This course introduces main themes in international relations that include the problems of war and peace, conflict and cooperation. We begin by considering some basic theoretical tools used to study international politics. We then focus on several prominent security issues in modern international relations, such as the cold war and post–cold war world, nuclear weapons, nationalism, and terrorism. We also deal with economic aspects of international relations, such as globalization, world trade, environmental pollution, and European unification. (D)
Instructor(s): C. Lipson Terms Offered: Autumn
Equivalent Course(s): PLSC 29000
PLSC 39900. Strategy. 100 Units.
This course covers American national security policy in the post–cold war world, especially the principal issues of military strategy that are likely to face the United States in the next decade. This course is structured in five parts: (1) examining the key changes in strategic environment since 1990, (2) looking at the effects of multipolarity on American grand strategy and basic national goals, (3) focusing on nuclear strategy, (4) examining conventional strategy, and (5) discussing the future of war and peace in the Pacific Rim. (D)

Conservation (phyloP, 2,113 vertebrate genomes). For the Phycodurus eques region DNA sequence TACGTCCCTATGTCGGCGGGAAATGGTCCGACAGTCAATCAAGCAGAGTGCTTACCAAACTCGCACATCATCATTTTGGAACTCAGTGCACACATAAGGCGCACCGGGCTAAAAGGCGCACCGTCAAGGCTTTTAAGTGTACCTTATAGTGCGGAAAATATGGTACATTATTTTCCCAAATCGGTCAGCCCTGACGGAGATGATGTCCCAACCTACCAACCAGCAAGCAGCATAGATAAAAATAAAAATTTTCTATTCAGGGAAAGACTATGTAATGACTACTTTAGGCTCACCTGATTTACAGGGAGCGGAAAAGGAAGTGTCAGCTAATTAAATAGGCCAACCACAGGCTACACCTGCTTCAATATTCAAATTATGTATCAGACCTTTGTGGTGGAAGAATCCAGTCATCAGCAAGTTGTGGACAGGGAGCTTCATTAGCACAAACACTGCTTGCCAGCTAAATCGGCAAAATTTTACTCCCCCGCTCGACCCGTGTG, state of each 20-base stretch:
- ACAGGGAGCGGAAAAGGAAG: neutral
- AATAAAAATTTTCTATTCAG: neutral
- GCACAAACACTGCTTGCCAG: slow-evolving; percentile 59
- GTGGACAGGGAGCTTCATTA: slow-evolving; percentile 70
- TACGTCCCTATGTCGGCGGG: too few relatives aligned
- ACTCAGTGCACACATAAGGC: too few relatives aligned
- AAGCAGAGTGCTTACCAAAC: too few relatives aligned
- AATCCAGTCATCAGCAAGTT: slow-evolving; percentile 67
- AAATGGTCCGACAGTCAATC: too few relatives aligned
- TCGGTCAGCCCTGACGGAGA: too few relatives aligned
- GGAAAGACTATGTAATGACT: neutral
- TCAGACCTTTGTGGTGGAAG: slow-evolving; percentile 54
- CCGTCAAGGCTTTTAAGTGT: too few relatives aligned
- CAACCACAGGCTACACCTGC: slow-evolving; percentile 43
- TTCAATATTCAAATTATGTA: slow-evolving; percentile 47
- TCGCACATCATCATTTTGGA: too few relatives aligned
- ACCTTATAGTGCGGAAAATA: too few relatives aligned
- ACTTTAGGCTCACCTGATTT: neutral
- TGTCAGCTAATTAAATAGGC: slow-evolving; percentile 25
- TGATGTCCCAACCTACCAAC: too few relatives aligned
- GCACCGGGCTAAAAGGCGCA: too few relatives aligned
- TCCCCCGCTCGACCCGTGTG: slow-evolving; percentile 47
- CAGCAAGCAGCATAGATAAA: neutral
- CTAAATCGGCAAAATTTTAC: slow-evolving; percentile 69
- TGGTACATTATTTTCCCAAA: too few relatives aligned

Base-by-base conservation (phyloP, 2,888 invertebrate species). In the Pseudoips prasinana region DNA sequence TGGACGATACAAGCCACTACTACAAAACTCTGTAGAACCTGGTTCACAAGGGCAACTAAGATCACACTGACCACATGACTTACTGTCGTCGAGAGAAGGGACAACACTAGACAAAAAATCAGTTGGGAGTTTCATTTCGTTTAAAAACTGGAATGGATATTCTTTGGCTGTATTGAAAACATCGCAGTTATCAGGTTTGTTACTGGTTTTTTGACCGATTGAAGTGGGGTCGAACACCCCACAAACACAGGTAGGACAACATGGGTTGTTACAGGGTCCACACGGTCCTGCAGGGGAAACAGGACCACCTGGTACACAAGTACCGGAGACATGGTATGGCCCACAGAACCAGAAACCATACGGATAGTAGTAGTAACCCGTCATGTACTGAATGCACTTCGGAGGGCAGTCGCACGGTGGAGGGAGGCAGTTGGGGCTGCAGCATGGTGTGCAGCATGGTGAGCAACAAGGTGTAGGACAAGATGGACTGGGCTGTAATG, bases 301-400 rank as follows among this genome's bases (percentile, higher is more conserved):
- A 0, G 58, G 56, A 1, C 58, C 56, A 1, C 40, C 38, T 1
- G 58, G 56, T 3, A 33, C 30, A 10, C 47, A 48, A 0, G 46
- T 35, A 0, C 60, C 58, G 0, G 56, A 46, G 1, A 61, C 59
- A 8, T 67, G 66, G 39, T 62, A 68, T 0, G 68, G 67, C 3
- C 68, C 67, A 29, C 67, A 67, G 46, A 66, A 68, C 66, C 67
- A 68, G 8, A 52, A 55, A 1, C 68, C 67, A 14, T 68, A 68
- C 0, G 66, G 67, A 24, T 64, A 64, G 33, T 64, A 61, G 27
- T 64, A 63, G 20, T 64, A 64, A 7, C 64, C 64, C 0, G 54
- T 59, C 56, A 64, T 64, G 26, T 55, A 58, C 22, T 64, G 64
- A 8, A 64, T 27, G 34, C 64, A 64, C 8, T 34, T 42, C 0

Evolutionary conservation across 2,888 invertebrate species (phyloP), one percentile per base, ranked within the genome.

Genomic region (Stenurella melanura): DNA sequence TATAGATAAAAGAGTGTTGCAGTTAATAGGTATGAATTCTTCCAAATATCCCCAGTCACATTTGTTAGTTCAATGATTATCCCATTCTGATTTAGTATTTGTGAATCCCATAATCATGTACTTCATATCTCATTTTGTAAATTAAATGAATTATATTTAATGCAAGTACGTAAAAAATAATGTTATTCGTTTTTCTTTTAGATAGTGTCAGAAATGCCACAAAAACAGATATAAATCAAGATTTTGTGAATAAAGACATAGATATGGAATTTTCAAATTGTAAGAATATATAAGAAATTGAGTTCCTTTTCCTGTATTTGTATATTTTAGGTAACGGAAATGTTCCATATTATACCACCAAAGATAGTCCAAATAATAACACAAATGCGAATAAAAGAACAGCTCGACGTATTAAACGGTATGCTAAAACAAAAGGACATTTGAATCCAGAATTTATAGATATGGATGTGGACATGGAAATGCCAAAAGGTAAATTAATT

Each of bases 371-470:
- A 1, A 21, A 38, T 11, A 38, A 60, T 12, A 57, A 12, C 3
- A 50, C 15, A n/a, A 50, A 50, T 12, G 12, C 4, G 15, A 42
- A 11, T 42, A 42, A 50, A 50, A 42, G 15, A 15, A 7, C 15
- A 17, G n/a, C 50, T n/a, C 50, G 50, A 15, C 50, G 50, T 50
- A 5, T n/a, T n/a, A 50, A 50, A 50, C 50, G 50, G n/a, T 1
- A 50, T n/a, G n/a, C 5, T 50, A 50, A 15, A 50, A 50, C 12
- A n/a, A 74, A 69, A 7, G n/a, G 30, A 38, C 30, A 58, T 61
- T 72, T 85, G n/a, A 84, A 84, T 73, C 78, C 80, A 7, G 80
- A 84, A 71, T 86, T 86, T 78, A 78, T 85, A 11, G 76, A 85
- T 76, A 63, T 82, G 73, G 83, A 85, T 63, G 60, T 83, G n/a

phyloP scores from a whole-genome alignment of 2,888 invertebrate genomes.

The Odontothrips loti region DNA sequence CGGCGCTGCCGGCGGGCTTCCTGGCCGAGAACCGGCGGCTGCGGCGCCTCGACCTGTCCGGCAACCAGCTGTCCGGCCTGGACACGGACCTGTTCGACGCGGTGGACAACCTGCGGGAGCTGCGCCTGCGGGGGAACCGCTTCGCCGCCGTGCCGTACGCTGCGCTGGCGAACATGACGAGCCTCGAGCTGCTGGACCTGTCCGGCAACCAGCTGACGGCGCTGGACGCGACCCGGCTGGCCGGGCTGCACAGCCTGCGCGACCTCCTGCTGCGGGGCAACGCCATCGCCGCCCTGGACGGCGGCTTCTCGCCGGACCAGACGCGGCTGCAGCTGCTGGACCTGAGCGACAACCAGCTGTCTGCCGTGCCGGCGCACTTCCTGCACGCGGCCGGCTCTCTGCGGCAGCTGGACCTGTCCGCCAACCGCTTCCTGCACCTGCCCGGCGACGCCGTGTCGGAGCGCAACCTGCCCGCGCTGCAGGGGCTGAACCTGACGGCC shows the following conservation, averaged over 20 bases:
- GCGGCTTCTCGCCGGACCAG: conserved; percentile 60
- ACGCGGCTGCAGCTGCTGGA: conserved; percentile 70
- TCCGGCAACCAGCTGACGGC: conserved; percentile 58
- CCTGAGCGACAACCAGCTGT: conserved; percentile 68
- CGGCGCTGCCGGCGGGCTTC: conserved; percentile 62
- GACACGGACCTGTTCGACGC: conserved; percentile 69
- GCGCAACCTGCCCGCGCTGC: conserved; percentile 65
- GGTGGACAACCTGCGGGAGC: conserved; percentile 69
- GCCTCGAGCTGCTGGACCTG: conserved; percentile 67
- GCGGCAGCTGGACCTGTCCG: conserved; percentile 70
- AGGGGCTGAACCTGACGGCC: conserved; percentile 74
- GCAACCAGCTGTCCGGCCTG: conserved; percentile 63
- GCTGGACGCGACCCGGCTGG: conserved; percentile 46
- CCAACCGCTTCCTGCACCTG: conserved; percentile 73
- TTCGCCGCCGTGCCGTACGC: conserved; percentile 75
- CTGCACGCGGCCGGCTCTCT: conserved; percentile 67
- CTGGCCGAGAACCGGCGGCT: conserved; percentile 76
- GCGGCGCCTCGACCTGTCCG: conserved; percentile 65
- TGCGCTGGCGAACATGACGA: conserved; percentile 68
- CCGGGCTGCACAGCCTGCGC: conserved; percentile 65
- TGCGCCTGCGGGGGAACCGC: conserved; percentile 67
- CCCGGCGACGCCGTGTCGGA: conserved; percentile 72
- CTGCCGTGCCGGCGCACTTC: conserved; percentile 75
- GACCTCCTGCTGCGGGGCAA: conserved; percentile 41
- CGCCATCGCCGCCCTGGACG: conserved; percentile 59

Instructor(s): R. Pape Terms Offered: Spring
Equivalent Course(s): PLSC 28900
PLSC 40400. Business and State. 100 Units.
This is a graduate level seminar on institutional intersections of business and state and the political role of business. How do firms articulate their agenda in the political arena? How many varieties of capitalism are there? We will also discuss corporate governance, property rights, corruption, and other topics. Examples will be drawn from diverse regional settings. (C)
Instructor(s): S. Markus Terms Offered: Winter
PLSC 40501. Economic Development: Strategies and Institutions. 100 Units.